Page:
Google has added the Dark Mode feature to several of its Android apps this year. One reason is to prevent the brilliant white background of Android's Material Design from blinding users. Another reason is that Android models with AMOLED panels save a lot of battery life when Dark Mode is enabled. For those unfamiliar with Dark Mode, this UI setting flips the usual screen set up of dark text on a white background to white text on a dark background.
Google told those developers attending that adding a Dark Mode to their apps will result in extreme battery life savings. A chart displayed by Google at the event shows that at 50% screen brightness, YouTube in Dark Mode consumes 14% less battery life than when the app is in normal mode. At 100% brightness, the battery consumes 60% less battery power using Dark Mode.During this week’s Android Dev Summit,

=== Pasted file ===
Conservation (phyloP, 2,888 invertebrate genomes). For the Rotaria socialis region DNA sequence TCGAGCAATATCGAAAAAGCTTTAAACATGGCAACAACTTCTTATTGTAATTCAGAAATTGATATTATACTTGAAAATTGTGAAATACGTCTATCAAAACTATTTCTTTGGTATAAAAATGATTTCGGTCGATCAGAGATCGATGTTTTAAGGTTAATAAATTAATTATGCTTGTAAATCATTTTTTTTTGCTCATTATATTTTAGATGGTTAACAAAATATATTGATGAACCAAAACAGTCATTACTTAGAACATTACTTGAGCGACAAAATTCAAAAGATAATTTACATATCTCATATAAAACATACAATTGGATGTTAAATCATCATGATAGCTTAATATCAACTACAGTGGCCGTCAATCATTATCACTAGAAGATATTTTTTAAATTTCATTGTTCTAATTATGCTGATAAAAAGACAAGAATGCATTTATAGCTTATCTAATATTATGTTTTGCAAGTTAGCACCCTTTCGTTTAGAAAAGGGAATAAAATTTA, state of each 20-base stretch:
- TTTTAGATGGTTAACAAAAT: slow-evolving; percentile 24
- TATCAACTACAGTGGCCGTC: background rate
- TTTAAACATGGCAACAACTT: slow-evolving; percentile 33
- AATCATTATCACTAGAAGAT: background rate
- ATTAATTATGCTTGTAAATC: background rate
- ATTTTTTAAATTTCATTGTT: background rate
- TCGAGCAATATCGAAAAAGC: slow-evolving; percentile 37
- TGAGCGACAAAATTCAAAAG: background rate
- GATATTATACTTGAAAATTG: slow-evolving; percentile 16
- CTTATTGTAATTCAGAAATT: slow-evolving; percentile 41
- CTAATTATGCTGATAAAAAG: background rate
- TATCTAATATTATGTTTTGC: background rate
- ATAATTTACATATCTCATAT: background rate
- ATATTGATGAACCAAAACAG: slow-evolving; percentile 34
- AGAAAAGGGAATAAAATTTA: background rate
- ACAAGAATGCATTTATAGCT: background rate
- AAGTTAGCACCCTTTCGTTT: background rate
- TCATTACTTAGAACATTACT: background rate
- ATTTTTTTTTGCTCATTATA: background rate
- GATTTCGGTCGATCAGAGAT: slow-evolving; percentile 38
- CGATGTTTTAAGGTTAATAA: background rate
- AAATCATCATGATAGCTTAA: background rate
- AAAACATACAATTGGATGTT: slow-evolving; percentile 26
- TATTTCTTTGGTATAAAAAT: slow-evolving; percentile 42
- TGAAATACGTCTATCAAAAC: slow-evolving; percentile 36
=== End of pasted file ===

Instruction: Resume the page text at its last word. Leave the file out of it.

Another chart projected by Google showed that in regular mode, a screenshot of Google Maps at maximum brightness consumes 250mA of battery power on an AMOLED screened Pixel handset, compared to 230mA of battery power used on an LCD-screened Apple iPhone 7. But in Dark Mode, battery consumption on the Pixel drops 63% to 92mA. Another chart shows that a 2016 Pixel, with the screen at at maximum brightness, consumes approximately 330mA of power compared to approximately 60mA of power with the display set at maximum black.
AMOLED displays do not require the use of a backlight, unlike LCD panels. Thus, with an AMOLED screen, a black color simply means that none of the red, green or blue pixels are turned on. That not only saves battery life, it means that the contrast is sharper when reading text on a black background with an AMOLED screen.
Google is partly to blame for designing so much white into its Material Design. But it is trying to help save eyes and battery life by offering Dark Modes on many of its apps, and that trend will continue. There are many Android users, like yours truly, who love the look of Dark Mode even under well lit conditions.